What should you do with your mortgage now that the Euribor is going up?

What should you do with your mortgage now that the Euribor is going up?

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Last April, the Euribor closed positive for the first time in more than six years and everything points to the fact that it will continue to rise in the immediate future. The reasons are clear: the increase in inflation and the almost certain rise in interest rates that the European Central Bank (ECB) will have to introduce in order to control these.

It is not certain when this rise will come or if there will be more than one before the end of the year, but what does seem clear is that the price of money and interest rates will not remain at 0%. That is why the Euribor is rising even though there are still no official changes.

In this environment it is normal to wonder what to do with your mortgage, whether you are looking for a house and need to finance the purchase or if you already have one.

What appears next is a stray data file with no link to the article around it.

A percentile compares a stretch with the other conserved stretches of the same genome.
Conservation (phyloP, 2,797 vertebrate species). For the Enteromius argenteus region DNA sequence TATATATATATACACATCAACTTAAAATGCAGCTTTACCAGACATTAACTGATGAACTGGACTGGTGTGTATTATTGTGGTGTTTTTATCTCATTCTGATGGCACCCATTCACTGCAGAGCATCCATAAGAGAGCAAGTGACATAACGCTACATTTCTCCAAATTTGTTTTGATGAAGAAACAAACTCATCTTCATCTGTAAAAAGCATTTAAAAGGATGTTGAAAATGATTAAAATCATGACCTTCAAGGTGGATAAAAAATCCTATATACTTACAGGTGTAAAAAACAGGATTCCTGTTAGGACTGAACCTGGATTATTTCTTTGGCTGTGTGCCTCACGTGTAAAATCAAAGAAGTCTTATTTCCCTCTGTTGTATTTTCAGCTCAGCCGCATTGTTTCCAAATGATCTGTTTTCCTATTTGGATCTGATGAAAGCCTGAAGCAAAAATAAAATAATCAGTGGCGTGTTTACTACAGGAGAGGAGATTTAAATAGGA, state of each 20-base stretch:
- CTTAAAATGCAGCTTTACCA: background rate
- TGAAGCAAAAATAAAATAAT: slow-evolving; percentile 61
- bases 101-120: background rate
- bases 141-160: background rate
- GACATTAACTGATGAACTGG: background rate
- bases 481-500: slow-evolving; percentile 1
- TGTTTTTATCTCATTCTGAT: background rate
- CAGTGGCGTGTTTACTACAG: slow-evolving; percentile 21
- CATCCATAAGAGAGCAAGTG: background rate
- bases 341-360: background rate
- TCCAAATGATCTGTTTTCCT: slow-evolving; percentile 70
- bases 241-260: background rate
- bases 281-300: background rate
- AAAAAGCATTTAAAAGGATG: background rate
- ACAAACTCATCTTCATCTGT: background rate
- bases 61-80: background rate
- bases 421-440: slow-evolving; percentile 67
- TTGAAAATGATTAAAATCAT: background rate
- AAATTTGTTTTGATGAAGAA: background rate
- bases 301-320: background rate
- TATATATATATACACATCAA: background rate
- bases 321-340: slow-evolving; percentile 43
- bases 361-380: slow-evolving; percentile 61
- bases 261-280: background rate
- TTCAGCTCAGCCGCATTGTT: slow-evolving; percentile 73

What to do if you are looking for a mortgage

Fixed-rate or variable-rate mortgage? That is the key question, the one that every home buyer with a mortgage asks themselves. The possible rise of the Euribor is crucial when it comes to making a decision, at least from a financial point of view.

The period of negative and 0% rates that we have experienced has allowed the growth of fixed rate mortgages. Historically, variable-rate mortgages have dominated the market, but in recent years more and more fixed-rate loans have been signed, according to data from the Spanish National Statistics Institute (INE).

Historically, variable-rate mortgages have dominated the market, but in recent years more and more fixed-rate loans have been signed, according to data from the Spanish National Statistics Institute (INE)

This is the result of being able to take out a fixed mortgage at competitive and low rates, something that was not the case in the past.

How does the foreseeable rise in the Euribor affect this decision? The increase in rates and the Euribor will push up the interest rate on fixed mortgages. In fact, some financial institutions have already started to raise it and to promote variable rate mortgages more actively.